• The attorney for the transit authority did not mention any figures in closing while simply suggesting that plaintiff’s brain injury claims were exaggerated and stating that it was up to the jurors to determine the significance of plaintiff’s knee injuries. In defendant’s appellate brief, though, it was conceded that “plaintiff’s brain injury obviously was a very serious injury” and she is “obviously entitled to a seven-figure award for her traumatic brain injury.”
  • Plaintiff underwent an electroencephalography (“EEG”) and computer axial tomography (“CAT”) scans that were negative for seizures and intercranial bleeding. An MRI showed subcordial white matter changes. There were no neuropsycholgical tests administered.



Appellate Court Reinstates Jury Verdict That was Reduced by Trial Judge in Elbow Injury Case

Posted in Elbow Injuries

On August 16, 2006, Nancy Cruz tripped and fell due to a defect in a rubber playground mat at a picnic in the Bronx. Ms. Cruz, then 49 years old, was attending a cookout with her five-year-old grandson when her foot became caught in a worn-out hole in the mat causing her to fall forward and strike her right (dominant) elbow on the ground.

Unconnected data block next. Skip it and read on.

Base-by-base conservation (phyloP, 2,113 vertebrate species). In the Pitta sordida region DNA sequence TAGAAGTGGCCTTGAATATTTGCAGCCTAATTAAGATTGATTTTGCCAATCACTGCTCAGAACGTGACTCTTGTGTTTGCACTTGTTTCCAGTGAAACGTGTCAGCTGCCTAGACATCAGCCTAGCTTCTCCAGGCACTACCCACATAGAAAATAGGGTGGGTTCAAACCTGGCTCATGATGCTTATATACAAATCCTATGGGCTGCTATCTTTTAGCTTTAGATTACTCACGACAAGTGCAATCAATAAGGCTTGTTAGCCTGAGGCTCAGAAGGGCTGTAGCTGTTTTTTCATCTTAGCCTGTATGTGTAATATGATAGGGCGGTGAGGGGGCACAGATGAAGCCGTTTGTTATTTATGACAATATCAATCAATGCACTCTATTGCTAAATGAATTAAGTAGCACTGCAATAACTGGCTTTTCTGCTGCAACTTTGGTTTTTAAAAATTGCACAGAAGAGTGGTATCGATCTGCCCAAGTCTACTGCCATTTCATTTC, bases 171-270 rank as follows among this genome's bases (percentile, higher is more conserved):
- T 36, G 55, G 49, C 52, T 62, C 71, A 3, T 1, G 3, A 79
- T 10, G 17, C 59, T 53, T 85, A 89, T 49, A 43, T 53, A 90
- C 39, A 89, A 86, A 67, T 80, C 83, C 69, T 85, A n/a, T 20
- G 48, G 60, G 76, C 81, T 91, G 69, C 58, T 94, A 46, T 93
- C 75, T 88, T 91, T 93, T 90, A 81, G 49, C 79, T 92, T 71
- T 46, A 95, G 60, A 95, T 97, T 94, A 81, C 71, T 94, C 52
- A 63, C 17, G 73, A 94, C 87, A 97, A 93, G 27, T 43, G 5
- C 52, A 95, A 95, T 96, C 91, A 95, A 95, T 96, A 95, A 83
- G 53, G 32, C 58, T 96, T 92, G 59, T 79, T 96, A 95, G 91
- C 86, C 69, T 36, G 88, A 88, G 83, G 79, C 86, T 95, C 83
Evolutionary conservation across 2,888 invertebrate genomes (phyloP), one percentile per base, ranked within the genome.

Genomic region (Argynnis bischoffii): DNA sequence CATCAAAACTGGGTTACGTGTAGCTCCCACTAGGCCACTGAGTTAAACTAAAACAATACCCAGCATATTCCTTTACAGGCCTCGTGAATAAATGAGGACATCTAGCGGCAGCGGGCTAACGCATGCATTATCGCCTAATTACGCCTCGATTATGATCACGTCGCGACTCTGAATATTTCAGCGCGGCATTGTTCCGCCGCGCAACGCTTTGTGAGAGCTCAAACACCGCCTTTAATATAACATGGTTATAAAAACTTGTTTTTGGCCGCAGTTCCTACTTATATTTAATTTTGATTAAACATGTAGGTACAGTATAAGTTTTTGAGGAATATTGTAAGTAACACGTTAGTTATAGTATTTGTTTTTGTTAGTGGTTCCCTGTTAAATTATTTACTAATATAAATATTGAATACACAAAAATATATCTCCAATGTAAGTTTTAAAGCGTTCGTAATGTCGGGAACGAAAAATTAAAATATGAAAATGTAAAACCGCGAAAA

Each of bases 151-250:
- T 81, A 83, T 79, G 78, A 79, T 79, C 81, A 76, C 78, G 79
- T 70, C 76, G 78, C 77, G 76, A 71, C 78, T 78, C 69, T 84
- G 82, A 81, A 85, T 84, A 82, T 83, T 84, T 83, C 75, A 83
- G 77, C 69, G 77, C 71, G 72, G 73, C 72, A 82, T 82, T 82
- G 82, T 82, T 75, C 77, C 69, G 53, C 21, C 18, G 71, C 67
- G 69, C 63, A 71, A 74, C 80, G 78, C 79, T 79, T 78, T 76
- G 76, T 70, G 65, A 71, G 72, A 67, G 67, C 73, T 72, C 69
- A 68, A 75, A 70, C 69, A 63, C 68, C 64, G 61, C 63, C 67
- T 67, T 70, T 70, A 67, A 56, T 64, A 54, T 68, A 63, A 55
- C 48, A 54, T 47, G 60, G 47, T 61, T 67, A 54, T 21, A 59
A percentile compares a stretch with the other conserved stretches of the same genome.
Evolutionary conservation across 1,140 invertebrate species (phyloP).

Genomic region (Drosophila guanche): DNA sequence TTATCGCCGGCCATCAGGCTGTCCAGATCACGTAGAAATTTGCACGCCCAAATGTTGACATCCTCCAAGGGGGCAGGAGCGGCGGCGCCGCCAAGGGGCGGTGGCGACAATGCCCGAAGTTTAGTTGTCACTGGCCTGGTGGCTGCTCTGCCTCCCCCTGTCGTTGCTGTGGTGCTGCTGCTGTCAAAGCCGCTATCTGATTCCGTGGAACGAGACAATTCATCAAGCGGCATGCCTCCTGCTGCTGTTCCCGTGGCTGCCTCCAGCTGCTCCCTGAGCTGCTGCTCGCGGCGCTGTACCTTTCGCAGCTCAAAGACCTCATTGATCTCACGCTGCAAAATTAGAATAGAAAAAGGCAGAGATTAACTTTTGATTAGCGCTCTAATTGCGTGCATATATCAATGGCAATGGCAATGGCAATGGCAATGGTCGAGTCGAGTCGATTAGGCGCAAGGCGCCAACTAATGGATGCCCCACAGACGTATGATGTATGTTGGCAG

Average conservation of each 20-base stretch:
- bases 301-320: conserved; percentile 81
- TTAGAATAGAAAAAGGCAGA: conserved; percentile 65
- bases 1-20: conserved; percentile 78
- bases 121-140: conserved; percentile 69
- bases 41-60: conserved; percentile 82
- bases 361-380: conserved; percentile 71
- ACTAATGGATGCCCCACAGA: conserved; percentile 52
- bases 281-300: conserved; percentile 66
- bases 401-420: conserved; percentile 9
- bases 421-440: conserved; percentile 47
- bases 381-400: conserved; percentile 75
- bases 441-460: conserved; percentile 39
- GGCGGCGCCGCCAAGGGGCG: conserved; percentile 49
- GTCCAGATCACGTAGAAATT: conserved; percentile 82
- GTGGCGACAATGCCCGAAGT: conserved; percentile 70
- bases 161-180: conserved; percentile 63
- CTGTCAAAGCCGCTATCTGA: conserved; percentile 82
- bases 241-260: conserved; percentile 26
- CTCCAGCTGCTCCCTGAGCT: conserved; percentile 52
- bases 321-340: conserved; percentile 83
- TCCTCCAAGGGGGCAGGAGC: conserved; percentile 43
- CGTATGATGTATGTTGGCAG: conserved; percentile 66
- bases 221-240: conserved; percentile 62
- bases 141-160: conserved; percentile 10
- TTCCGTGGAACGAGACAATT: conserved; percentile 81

In her ensuing lawsuit, the jury found that the playground owner and picnic sponsor – Bronx Lebanon Hospital Center – was negligent in failing to maintain the area in a reasonably safe condition and that its negligence caused Ms. Cruz’s injuries. Plaintiff was found to be free of any comparative negligence.

Bronx Lebanon Hospital Center

On September 7, 2012, the Bronx County jurors awarded plaintiff pain and suffering damages in the sum of $570,000 ($300,000 past – six years, $270,000 future –  27 years).

Following a post-trial motion by the defendant, the jury’s findings as to liability were upheld but the trial judge issued a decision on May 10, 2013 in which he agreed with the defense that the damages awards were excessive and he ordered a reduction to $200,000 ($140,000 past, $60,000 future).

In Cruz v. Bronx Lebanon Hospital Center (1st Dept. 2015), the liability verdict was affirmed and the jury’s $570,000 pain and suffering award was reinstated.

As set forth in the appellate court decision, plaintiff was taken via ambulance to a hospital where she was diagnosed with an avuslion or “chip fracture” and a dislocation of her right elbow. She was treated by closed reduction, her humerus bone was replaced into the ulna or socket of the elbow, her arm was casted and she was discharged to home.

Elbow Dislocation

Here are additional injury details:

  • multiple chip fractures still loose and floating around in plaintiff’s elbow inflicting pain that is permanent
  • four weeks in a cast, followed by four more weeks in a brace
  • physical therapy for two months 2-3 times a week
  • pain management treatment for almost two years including narcotic pain medication
  • loss of grip strength, range of motion and sensation resulting in inability to carry heavy shopping bags or her grandchildren and difficulty mopping and cleaning at home

bone fragment in elbow joint

Inside Information: